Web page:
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KRAMATORSK, Ukraine: Russia claimed control of Soledar after fierce fighting on Friday, with Kyiv immediately denying that “heavy fighting” was still ongoing in the small eastern town.

The Russian Defense Ministry said in a statement that “the liberation of the town of Soledar, which is of great importance for the continuation of offensive operations” in the Donetsk region, was completed in the evening of January 12.

“Heavy fighting is still going on in Soledar,” Serguiï Tcherevaty, the spokesman of the eastern command of the Ukrainian army, immediately responded to Ukrainian television.

According to him, “Ukrainian armed forces control the situation (in Soledar) in difficult conditions in front of “the best units (of the Russian mercenary group) Wagner and other Russian special forces”.

On Ukrainian television, Mr. Tcherevaty accused Moscow of “spreading false + information noise” about “creating mistrust of (their) army among Ukrainians” over the conquest of the city, once famous for its salt mines.

“Small retreats or maneuvers do not mean that they should be taken as major defeats.

Early in the morning, Deputy Defense Minister of Ukraine Ganna Maliar spoke of a “high-intensity (Russian) attack” with “ongoing” fighting during a “hot” night in the region. “This is a difficult phase of the war,” he said.

According to the US-based Institute for the Study of War (ISW), the capture of the small town of Soledar, a pre-war town of about 10,000 people, “would not represent an imminent siege of Bakhmouth”. Russian army located 15 kilometers southwest of Soledar.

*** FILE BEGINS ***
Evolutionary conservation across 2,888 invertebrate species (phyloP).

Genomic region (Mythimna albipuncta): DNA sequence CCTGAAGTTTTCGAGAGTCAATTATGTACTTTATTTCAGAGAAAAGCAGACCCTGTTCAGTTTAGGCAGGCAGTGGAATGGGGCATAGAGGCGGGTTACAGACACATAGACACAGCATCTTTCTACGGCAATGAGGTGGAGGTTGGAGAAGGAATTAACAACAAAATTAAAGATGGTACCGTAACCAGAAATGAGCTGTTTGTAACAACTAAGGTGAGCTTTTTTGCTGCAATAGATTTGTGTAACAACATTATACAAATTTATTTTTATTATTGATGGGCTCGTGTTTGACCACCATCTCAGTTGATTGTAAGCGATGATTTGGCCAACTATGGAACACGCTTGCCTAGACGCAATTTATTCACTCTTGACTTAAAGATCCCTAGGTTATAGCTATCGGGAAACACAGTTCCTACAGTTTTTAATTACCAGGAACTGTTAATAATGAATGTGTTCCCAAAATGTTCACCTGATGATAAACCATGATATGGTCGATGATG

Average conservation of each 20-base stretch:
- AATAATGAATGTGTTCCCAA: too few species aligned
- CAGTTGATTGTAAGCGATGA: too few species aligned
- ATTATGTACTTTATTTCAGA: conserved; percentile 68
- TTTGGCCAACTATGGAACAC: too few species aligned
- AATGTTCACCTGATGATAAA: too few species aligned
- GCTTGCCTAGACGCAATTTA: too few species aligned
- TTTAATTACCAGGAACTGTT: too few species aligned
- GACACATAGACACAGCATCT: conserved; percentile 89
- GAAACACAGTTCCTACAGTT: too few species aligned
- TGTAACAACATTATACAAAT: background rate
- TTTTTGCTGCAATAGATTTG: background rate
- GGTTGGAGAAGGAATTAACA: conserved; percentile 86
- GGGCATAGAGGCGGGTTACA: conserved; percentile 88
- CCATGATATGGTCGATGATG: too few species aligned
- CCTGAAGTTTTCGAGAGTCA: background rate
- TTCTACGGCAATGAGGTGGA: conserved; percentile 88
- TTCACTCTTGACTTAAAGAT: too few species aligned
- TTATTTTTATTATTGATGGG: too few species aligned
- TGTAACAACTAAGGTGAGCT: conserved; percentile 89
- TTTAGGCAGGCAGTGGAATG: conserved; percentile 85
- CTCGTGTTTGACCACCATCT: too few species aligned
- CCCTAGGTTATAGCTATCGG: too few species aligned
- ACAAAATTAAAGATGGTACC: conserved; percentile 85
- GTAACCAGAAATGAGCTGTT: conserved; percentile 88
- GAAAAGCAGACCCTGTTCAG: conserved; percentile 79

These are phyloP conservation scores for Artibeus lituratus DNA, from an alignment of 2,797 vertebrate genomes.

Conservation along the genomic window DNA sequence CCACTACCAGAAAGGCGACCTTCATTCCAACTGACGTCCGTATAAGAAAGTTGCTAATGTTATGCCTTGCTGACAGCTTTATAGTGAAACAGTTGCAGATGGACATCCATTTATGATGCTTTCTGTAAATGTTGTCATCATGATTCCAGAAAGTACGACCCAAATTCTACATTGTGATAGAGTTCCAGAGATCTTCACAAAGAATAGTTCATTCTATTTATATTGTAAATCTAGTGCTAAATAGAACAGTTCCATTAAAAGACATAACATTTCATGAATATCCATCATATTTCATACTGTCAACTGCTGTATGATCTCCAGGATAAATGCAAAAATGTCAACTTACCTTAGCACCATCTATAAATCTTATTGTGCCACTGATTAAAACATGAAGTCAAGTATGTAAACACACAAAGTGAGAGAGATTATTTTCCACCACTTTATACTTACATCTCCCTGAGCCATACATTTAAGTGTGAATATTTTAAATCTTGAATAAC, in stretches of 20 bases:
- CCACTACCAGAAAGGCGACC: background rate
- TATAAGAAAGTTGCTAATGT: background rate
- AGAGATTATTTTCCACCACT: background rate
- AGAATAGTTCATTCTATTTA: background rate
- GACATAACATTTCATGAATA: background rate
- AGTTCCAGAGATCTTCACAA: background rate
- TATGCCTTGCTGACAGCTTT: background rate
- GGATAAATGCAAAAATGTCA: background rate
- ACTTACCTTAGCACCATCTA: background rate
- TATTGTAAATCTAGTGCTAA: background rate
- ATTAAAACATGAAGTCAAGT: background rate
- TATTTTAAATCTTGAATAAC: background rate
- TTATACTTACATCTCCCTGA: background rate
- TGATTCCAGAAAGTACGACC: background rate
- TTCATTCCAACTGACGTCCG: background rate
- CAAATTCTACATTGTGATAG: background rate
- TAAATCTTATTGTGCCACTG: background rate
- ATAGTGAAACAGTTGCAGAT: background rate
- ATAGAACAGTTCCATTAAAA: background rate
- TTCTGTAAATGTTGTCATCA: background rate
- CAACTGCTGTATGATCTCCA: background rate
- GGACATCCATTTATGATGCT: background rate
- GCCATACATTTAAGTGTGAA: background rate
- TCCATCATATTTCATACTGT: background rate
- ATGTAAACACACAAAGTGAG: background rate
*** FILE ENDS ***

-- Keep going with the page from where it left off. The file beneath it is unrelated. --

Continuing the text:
He noted in his daily bulletin that this “will not allow Russian forces to exercise control over important land lines connecting Ukraine with Bakmut.”

Fighting in and around Soledar has been going on for several months, but the intensity has increased sharply in recent days.

On Wednesday, Wagner’s boss, Yevgeny Prigogine, claimed Soledar had already been captured by his own men, before being quickly contradicted not only by Kyiv, but also by the Russian Defense Ministry, with whom he maintains a competitive relationship.

– Significant losses –

In its daily bulletin, ISW said it believed “Russian forces (in fact) probably captured Soledar on January 11” or Wednesday.

ISW specifically cited “geo-tagged photos published on January 11 and 12” in support of its claims, which “show that Russian forces are in control of most, if not all, of Soledar and have apparently pushed Ukrainian forces out of the western edge of the area.” .

On Thursday, Ukrainian President Volodymyr Zelensky promised to provide his army with “everything necessary” to resist Russian attacks in Soledar and Bakhmut.

Mykhailo Podoliak, an adviser to the Ukrainian presidency, admitted to AFP that his side had “significant losses” in this “bloody battle” without providing figures, estimating that they were “large” in the opposing camp, the Russian Defense Ministry said. did not confirm.

In a sign of the intensity of Russia’s offensive, Ukraine’s military said Thursday it had repelled attacks in more than a dozen locations in the region.

“There is still a lot of work to be done,” Russian presidential spokesman Dmitry Peskov said in a press release.

To better coordinate and support its offensive on the ground, the Kremlin appointed a new head of operations in Ukraine in the past two days: General Valery Gerassimov, an experienced soldier who already heads the general staff of the Russian army.

– “de facto” member of NATO –

At the international level of the conflict, Ukraine announced on Friday that it is a “de facto” member of NATO.

“This is true. This is a fact,” Ukrainian Defense Minister Oleksiy Reznikov told the BBC. “I am sure that in the near future we will become a de jure member of NATO,” he repeated Kiev’s official request on this matter.

The alliance also announced Friday the deployment of AWACS surveillance aircraft in Romania starting Tuesday to support its increased presence in the region and “monitor Russian military activity.”

The UN Security Council is also due to meet at 20:00 GMT to discuss the situation in Ukraine, nearly 11 months after the start of the Russian invasion.

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